I cannot escape the fact that I am now officially middle-aged, and that my dignity hangs on a certain brace of character, a self-editing that involves banishing sentimentality from my emotional repertoire. I’ve come to think of sentimentality as a youthful extravagance much like my desire to argue with anyone about anything.
So Mandela’s death has tested me in the past week.
I made a decision twelve years ago to leave South Africa and move to Australia to get my kids as far away from a terrifying violence that came too close to my family. When I got here, Australians didn’t believe that I personally knew six people who had been murdered and countless who had been raped. Despite this, I spent five years in Sydney looking back, weepy and fragile with longing. But finally, I surrendered. I accepted that my children would grow up with Australian accents; never knowing the words to Nkosi Sikelela. I made a point of learning the words to ‘Advance Australia Fair.’ I started calling ‘braais’ barbeques and swapped my ‘Ja’ for a ‘yeah.’
In Australia, what I got was a more efficient postal system; much less crime and violence. I got headspace and I began to write. I stopped feeling like it was my job to save the world and everyone in it. I didn’t want to be an activist anymore, just an author who wrote thoughtful books.
Years passed and I got better at fitting in. I realised I didn’t automatically cry every time I heard Toto’s ‘Africa.’ Maturity is coming to terms with your actions; to stop being a victim of your own choices, to resist the effortless sentimentality of a past you cannot retrieve. I knew then, that I’d made it. I’d made a successful transplant.
But then Madiba died.
And all the careful resolve I have spent so long accruing, like pennies in a jar, has come crashing to the ground, scattering my emotions. Everything feels messy again.
Cartoon by Dov Fedler.
Right now, all I want is to be in South Africa. I want to be standing vigil outside Mandela’s home in Houghton and singing in the streets. I want to be part of what is happening so far away. My longing feels unanchored, my anguish irrational. All the questions I’d stopped asking myself (for the sake of my sanity and my husband’s) like ‘why did we leave?’ and ‘was it the right choice?’ re-accost me like brutal paparazzi.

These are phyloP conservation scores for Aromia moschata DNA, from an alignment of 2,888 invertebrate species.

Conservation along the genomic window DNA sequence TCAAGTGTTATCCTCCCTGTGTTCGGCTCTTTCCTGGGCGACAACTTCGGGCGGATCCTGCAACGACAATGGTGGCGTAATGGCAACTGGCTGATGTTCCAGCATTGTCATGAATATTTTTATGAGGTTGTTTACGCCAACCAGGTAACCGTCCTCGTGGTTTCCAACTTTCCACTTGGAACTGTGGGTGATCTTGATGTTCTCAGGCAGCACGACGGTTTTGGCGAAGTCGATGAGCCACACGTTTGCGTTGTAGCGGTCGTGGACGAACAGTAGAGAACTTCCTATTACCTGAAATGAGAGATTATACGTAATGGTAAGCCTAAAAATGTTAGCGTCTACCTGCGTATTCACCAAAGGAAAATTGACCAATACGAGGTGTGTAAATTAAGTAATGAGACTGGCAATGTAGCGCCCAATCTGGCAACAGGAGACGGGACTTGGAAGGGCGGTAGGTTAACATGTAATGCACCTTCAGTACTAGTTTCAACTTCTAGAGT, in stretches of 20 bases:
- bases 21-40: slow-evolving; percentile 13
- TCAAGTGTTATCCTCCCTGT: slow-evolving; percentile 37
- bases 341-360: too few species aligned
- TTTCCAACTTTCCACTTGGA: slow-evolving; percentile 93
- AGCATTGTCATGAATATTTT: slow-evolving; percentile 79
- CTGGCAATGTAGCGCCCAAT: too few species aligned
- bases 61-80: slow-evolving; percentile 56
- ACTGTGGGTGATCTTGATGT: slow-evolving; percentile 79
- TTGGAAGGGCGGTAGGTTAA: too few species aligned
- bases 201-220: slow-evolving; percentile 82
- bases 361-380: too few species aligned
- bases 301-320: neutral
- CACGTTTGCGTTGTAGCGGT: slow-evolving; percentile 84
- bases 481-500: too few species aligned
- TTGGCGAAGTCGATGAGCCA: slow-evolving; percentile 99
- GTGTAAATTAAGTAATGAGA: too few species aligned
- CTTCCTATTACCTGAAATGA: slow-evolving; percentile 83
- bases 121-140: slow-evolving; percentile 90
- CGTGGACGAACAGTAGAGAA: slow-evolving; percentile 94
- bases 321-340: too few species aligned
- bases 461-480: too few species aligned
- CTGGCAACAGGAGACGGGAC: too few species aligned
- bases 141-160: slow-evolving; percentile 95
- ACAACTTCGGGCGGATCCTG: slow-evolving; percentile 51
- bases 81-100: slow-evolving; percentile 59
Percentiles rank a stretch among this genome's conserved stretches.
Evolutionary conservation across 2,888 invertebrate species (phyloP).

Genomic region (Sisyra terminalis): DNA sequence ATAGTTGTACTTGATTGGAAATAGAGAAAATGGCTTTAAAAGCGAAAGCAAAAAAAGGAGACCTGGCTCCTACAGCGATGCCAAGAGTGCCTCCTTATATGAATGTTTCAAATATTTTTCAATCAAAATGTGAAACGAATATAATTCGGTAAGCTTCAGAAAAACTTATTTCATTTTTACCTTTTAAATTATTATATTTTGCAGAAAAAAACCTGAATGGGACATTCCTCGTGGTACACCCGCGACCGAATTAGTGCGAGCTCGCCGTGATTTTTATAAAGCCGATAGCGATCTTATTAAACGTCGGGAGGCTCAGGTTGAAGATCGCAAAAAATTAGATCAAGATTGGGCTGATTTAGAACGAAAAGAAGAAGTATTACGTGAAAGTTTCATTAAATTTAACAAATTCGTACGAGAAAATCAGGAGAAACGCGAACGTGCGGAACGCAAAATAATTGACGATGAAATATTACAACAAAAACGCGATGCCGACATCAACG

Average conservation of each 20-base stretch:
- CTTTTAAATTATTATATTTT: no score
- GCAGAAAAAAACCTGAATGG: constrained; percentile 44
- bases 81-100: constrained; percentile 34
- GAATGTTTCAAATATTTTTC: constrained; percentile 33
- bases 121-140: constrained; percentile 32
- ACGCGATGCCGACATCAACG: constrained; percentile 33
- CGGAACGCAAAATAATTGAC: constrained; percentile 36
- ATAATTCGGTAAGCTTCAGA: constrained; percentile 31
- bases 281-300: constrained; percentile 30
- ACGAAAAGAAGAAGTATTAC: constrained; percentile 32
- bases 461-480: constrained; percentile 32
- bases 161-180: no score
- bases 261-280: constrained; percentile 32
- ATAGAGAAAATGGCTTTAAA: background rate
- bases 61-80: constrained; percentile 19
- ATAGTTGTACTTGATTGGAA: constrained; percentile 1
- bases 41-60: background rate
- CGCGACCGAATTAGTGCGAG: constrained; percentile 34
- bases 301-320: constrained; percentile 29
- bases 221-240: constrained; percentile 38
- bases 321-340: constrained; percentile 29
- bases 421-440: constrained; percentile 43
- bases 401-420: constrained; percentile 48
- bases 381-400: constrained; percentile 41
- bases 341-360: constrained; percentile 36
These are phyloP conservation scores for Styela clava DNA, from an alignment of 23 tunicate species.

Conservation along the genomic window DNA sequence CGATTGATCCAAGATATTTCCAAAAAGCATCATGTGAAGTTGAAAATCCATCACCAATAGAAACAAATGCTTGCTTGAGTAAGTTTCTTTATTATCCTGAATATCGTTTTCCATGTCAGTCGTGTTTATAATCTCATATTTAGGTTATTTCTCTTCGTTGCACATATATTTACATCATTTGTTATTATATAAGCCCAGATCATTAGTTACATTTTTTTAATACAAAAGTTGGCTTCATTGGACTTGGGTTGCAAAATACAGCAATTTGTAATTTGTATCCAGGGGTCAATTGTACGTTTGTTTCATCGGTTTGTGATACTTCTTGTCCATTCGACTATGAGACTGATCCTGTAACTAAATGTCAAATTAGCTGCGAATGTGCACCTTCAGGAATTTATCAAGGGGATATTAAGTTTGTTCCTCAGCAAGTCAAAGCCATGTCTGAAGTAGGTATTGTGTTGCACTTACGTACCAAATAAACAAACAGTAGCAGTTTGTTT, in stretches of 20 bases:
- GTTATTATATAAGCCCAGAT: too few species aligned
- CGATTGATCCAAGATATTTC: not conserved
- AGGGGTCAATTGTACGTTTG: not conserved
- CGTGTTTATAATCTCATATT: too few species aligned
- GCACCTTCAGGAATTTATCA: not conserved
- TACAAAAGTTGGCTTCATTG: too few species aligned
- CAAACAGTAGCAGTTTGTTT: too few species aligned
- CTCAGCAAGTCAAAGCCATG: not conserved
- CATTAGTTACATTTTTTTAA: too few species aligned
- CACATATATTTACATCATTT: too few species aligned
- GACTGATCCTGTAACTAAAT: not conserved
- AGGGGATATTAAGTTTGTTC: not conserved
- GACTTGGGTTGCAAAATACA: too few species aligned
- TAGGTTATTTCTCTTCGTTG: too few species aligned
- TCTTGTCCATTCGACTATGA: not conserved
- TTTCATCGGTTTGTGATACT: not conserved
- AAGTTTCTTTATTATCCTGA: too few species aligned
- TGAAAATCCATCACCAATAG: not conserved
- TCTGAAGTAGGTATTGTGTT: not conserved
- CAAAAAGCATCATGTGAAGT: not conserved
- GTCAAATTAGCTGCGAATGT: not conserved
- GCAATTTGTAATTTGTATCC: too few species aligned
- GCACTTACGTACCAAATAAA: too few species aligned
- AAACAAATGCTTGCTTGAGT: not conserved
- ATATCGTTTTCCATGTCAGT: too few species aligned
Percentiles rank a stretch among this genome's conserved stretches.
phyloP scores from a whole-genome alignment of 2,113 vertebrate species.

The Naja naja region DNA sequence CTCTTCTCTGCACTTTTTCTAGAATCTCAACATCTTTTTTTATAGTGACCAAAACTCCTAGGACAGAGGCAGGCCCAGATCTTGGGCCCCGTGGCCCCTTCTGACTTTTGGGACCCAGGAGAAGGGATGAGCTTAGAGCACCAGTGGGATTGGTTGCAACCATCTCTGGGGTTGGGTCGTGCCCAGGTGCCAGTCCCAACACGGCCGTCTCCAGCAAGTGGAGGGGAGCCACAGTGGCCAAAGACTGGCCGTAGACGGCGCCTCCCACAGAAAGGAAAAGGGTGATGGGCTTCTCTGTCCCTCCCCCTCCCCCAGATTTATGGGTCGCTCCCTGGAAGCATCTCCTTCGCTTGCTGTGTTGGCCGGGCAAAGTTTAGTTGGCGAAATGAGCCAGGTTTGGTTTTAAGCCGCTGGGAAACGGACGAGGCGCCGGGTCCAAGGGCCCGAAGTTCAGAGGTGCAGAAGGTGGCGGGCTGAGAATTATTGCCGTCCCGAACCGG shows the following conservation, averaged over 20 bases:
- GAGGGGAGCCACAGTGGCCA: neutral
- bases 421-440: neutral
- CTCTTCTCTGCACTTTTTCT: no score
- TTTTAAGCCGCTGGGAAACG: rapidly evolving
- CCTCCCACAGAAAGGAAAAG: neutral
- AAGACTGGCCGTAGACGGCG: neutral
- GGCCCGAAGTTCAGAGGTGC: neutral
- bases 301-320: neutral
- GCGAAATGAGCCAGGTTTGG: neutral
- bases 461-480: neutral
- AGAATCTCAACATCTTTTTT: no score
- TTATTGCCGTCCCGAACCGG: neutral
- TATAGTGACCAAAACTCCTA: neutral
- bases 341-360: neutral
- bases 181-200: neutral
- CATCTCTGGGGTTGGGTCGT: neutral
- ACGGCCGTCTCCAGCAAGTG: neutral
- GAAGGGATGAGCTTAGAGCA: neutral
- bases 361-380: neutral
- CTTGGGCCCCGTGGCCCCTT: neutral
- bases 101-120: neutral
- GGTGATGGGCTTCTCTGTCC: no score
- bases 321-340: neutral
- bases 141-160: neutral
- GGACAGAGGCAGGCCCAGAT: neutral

Perhaps longing is one of those tireless emotional pests, that we can only stave off for periods of time before it finds us again. It seems to be not so far from grief in this way. It’s the ache that keeps on aching. Some days will be better than others. We think we have it under control, and then suddenly we find it waiting on our doorstep, an intermittent stalker we think we’ve dealt with just because we got an Australia passport that was meant to come with an AVO that said, ‘stop trailing me.’
Now I can’t hear Nkosi Sikelela without choking up. Ed Jordan’s new song Miss you Madiba has left me a wreck. Watching Jonny Clegg singing Asimbonanga with Madiba, I remember in my bones my university days, feeling like we were riding the crest of history, giddy with the hope and promise of what Mandela stood for. What happened to that part of me that believed one person could change the world?
Madiba dies and I have become a sentimental sucker, lump in throat, ears now attuned for South African accents (something I stopped doing years ago). I have regressed. I will have to go into immigration rehab all over again.
I will have to resist the craving to feel moved by feeling part of something large and hopeful. I want so much to be moved by Australia, but our current leadership makes me feel lost. Right now, I don’t know what it means to be Australian, but I have never been more sure of what it means to be South African.
Leaving South Africa has taught me that it’s possible to love more than one place. And I have become adulterous this way. Australia gives me security; South Africa fires my spirit. I live every day inside this paradox. So as not to seem schizophrenic, I suppress the memory of the one that jolts me to life in ways that I have tried hard to forget.
Ironically, in his death, Madiba has made me feel more alive that I’ve felt in a long time.
And I find I am not only mourning Madiba, but the future self I might have become, had I stayed.
For people in Sydney, Australia: Joanne has organised the Nelson Mandela Memorial Ceremony which will take place on the library lawns at UNSW at 3pm on Saturday 14th December (tomorrow). See link for details.
Joanne Fedler – Women’s Voices
Joanne is the author of six books including the international bestseller Secret Mothers’ Business. During her years as a women’s rights advocate, she was made Asshole of the Month by Hustler magazine (one of her proudest achievements). She is a motivational speaker, writing mentor and facilitator and takes women on writing adventures to Bali and Tuscany with Womens Own Adventures. Joanne can be contacted at: www.joannefedler.com
Life Balance = Exercise. Solitude. Cuddles.